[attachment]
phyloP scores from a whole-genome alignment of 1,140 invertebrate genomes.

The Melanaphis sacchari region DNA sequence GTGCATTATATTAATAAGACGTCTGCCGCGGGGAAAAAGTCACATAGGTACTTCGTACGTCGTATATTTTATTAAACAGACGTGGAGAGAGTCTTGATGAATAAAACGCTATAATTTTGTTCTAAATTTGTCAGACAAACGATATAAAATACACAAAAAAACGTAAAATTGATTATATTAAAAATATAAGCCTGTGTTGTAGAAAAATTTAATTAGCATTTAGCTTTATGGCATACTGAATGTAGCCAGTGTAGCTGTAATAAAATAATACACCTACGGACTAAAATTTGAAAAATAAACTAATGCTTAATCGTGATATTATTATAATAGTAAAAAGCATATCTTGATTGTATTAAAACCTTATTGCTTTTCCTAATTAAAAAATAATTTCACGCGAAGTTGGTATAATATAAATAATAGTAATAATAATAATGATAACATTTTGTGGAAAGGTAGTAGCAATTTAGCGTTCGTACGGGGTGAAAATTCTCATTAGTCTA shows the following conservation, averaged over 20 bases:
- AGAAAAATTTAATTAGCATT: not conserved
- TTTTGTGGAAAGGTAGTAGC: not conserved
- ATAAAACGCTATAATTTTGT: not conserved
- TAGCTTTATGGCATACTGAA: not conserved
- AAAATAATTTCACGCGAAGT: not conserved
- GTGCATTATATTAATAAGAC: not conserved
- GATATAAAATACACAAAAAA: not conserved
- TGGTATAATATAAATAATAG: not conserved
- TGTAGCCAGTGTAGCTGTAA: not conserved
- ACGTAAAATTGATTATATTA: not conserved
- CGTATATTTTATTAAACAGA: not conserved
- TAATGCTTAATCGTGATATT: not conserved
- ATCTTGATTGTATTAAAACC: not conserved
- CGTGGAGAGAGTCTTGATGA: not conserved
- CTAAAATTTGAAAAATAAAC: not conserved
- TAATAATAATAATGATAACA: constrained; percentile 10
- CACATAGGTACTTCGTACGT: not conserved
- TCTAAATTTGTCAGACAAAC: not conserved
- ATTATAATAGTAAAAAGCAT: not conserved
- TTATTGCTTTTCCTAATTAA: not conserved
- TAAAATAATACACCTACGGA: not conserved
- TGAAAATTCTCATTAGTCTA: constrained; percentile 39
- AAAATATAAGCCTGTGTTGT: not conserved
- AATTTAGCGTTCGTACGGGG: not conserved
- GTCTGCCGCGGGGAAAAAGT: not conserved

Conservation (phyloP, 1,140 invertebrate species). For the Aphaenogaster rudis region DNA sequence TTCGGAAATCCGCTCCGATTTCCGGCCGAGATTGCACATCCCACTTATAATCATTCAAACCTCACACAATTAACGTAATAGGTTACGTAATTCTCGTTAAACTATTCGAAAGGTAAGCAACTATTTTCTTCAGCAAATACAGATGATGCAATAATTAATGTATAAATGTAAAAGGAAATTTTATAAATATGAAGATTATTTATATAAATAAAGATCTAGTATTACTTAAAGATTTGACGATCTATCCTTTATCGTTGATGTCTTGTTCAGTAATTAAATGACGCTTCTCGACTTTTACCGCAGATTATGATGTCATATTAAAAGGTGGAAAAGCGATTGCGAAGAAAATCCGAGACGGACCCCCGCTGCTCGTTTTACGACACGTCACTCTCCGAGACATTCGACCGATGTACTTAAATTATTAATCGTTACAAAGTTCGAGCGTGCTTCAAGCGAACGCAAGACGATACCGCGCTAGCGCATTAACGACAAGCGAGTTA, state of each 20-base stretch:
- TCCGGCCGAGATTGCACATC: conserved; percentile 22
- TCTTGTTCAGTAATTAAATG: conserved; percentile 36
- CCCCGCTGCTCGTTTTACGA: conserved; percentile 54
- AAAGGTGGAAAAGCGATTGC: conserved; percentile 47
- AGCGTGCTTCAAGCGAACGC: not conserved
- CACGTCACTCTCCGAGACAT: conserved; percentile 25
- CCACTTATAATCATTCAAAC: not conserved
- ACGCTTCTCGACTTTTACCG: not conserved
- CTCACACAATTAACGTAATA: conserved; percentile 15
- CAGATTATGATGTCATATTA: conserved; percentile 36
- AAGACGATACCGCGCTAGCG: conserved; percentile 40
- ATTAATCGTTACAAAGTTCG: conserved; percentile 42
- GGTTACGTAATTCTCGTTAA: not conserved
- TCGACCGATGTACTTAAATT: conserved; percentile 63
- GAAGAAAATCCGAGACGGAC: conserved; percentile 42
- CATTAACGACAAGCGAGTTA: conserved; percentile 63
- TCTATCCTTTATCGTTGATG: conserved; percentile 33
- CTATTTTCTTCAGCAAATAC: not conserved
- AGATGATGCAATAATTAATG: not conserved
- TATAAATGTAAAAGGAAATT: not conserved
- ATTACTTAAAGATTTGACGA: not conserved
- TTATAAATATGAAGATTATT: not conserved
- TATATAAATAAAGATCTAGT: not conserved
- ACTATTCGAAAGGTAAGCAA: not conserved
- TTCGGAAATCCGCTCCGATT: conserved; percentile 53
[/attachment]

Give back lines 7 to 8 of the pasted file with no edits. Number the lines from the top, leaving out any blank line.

- AAAATAATTTCACGCGAAGT: not conserved
- GTGCATTATATTAATAAGAC: not conserved